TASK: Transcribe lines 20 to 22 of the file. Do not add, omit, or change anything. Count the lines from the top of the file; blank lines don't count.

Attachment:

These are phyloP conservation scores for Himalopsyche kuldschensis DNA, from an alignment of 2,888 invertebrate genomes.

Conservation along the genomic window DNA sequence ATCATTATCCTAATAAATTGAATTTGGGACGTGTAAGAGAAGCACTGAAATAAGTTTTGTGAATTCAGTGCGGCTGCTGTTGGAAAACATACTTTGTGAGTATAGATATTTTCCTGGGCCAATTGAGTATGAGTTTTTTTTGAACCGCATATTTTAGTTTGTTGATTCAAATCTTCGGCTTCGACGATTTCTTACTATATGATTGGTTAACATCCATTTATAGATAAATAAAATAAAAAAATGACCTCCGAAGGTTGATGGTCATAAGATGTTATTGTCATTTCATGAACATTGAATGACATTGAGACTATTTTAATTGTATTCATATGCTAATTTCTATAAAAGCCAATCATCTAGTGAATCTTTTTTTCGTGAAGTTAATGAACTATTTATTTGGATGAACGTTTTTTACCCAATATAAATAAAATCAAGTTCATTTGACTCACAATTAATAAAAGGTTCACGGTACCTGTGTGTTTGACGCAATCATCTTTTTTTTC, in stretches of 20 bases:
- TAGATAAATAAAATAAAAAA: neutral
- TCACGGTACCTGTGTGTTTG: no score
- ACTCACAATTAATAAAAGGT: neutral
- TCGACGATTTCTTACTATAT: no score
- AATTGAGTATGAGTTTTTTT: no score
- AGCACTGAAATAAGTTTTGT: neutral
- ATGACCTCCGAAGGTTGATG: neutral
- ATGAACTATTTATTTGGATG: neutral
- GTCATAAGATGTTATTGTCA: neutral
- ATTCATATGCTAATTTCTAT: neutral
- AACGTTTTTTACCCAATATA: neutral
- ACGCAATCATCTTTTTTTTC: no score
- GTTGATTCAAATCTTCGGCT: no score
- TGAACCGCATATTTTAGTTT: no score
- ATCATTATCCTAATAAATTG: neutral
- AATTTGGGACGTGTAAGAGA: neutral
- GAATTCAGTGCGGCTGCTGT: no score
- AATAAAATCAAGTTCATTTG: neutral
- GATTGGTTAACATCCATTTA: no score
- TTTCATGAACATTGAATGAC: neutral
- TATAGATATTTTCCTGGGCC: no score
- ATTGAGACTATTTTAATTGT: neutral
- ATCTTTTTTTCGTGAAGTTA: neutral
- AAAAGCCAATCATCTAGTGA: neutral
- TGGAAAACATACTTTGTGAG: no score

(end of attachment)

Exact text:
- AATAAAATCAAGTTCATTTG: neutral
- GATTGGTTAACATCCATTTA: no score
- TTTCATGAACATTGAATGAC: neutral